From now until the 2017 NFL Draft takes place, we hope to showcase as many prospects as possible and examine both their strengths and weaknesses. Most of these profiles will feature individuals that the Pittsburgh Steelers are likely to have an interest in, while a few others will be top-ranked players. If there is a player you would like us to analyze, let us know in the comments below.
Joe Mathis/OLB Washington – 6’2 255
– Frame has bulk and at an NFL weight
– Heavy hands and has a violent punch, plays with great leverage and routinely wins the POA
– Excellent against the run, uses length to create space, and has quick hands to disengage and shed
– Good football IQ, vision to the football, and doesn’t overcommit or overrun plays
– Flashes excellent bend around the edge and ability to corner
– Overall, a violent and physical player
– Experience with hand down and up, moved around the defense, experience as B and C gap player
– Was asked to drop into coverage, mostly spot drops/walls to cover curl/flat
– Effort player, doesn’t loaf
– Is only an average athlete and not the most fluid in space
– Doesn’t consistently win the edge and can get pushed upfield if he doesn’t time the snap
– Lacking true, go-to move (swim, dip/rip are evident but not consistent)
– Needs to develop a counter, round out pass rush repertoire and develop a plan
– Will have to learn to play as the field linebacker, limited to boundary in college
– Injury history will raise red flags, limited tape, especially at projected NFL position
– Limited body of production, didn’t pick up until senior year
– Career: 15.5 TFL, 9 sacks, 2 FF
– 2016: 7.5 TFL, 5 sacks (6 games)
– Missed final eight games of 2016 season due to foot injury that required surgery
– Missed three games in 2015 with unknown injury
– Engaged and has a young son
Joe Mathis is a difficult prospect to figure out. Heck, it’s hard enough to find good tape on the guy. As it feels is a rite of passage in Washington’s defense, Mathis has moved around and shifted to outside linebacker in 2016. But his season was cut short and the games he did play involved blowouts and lower competition (including my beloved Idaho Vandals).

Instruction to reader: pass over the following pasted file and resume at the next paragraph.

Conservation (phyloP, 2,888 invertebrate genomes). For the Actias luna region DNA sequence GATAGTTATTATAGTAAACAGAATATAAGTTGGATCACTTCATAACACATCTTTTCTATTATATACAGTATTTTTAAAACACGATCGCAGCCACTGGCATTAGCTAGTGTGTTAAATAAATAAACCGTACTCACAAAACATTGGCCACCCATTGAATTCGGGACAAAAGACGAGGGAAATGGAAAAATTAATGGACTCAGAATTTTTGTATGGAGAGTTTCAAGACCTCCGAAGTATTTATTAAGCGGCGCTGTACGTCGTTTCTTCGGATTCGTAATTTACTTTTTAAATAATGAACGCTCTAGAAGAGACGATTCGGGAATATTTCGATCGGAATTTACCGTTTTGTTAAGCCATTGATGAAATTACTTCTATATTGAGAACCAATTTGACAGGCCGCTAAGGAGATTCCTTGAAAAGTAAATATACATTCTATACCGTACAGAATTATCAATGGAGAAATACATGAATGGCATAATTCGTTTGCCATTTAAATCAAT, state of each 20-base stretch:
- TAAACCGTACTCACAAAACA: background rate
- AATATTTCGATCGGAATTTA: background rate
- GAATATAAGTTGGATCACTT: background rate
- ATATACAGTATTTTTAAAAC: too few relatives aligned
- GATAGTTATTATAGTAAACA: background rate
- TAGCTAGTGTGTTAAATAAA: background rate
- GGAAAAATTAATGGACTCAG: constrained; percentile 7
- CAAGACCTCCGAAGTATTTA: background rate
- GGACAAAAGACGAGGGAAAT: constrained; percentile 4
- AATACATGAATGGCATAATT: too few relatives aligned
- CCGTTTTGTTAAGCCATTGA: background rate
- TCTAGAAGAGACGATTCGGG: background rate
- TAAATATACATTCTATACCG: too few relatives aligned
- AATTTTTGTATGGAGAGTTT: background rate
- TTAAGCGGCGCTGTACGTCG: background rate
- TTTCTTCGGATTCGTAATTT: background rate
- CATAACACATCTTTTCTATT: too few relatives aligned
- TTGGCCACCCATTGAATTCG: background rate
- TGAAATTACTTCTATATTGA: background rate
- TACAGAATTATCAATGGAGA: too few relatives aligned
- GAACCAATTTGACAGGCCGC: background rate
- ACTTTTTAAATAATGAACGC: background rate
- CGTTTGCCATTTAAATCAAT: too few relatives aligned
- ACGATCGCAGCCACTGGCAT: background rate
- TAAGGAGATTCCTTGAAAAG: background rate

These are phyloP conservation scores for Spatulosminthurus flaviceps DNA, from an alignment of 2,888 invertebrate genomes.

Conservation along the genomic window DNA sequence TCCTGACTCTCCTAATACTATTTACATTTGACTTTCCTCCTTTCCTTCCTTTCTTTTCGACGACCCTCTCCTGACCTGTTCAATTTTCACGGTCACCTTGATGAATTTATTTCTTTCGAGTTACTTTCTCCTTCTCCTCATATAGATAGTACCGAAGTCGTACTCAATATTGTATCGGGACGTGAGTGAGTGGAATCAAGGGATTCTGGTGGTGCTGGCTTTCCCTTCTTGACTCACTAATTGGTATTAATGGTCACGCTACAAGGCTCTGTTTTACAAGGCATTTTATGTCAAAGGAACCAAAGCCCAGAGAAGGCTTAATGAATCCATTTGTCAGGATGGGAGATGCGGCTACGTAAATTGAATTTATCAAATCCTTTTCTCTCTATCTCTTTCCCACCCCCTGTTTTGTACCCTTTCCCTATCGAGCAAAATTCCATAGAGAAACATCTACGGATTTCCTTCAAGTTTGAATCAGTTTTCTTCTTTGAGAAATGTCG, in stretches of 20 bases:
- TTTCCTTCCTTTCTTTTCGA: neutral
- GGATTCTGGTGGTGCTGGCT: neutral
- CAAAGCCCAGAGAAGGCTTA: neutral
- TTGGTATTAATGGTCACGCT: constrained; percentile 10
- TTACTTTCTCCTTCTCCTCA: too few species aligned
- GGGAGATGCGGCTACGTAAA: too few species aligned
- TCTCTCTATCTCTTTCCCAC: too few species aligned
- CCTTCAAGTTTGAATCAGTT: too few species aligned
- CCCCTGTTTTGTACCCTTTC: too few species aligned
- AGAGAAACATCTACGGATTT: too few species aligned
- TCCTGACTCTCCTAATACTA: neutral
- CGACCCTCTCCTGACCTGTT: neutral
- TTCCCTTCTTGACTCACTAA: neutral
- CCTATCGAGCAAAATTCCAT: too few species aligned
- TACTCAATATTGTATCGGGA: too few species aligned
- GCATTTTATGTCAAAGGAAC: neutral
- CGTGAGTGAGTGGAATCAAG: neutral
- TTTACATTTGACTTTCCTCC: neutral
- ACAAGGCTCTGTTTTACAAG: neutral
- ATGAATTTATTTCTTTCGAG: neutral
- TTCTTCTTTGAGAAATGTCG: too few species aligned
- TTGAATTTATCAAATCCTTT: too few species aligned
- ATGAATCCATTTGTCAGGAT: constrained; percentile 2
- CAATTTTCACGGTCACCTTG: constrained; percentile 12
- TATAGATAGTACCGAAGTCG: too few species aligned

He’s a violent, physical player with a nasty demeanor, a great combination of traits to have if you’re going to live on the edge. Mathis is excellent against the run, showing a pair of heavy hands. He’s able to uncoil his hips the way an offensive linemen does to create power and pad level, routinely winning the point of attack. Check out these examples.
That power and extension creates space between he and the linemen/blocker and puts him in a position of dominance. Even against guys 50 pounds heavier then him, he always seems to be the alpha male. Watch him bowl over the Boise State right tackle and then, it’s hard to see in the GIF, force a fumble on the back (that he recovered!). What a play.
It translates as a pass rusher and though he doesn’t do it consistently, I think his speed bull rush will become his go-to move. You may have seen this clip before but watch him destroy the Stanford right tackle. Whew.
So we’re all good here, right? Let’s clap our hands and move onto the next guy. Except, that level of dominance, or just good tape in general (no one is going to be that dominant snap to snap) doesn’t always exist as a pass rusher. As a run defender, I can check that box off. He’s excellent and I have little doubt that will change at the next level.
As a pass rusher, it’s inconsistent. He can bend the edge but because he’s only an average athlete and can’t always gain a step with his initial burst and stride length. There are times he can get thrown up the arc, like these two examples.
I’m going to say something that might scare you off. But don’t let it. I promise it’s meant as a compliment.
Joe Mathis is what Jarvis Jones was supposed to be.
Don’t confuse that with who Jones is now. That’s not where I’m predicting Mathis to be although at his floor, I could see Mathis as a slightly better version of that (even stronger against the run, slightly better pass rusher). But more optimstically, I can see him as a top-notch run defender who gets a lot of pressure and a good but not high amount of sacks because he’ll be best going through tackles than around. He will win the edge at times but I don’t think he’s going to be dominant there.
To be fair, he’s still early in his development. He didn’t play a lot of football compared to others and as an outside linebacker, the tape is even more limited. There is plenty of upside here and Mathis’ game is far from being over. Which is good because he’s unrefined. Has to develop a more consistent, potent go-to move and a counter. If it’s me, he can win with three moves. You don’t need five or six as a pass rusher. You can get away with two if you’re good enough (Dwight Freeney) or three. Here’s the three for Mathis.
In all, the projection for him is awfully tough and probably going to be all over the map. I…don’t really have any idea where he’ll end up. It’s a deep class but his upside is enticing and as the saying goes, all it’s going to take is for one team to really like him. I suspect someone will and he will go high.
Projection: Mid Day Two (Late 2nd)
Games Watched: at Boise St (2015), vs Rutgers, at Arizona, vs Stanford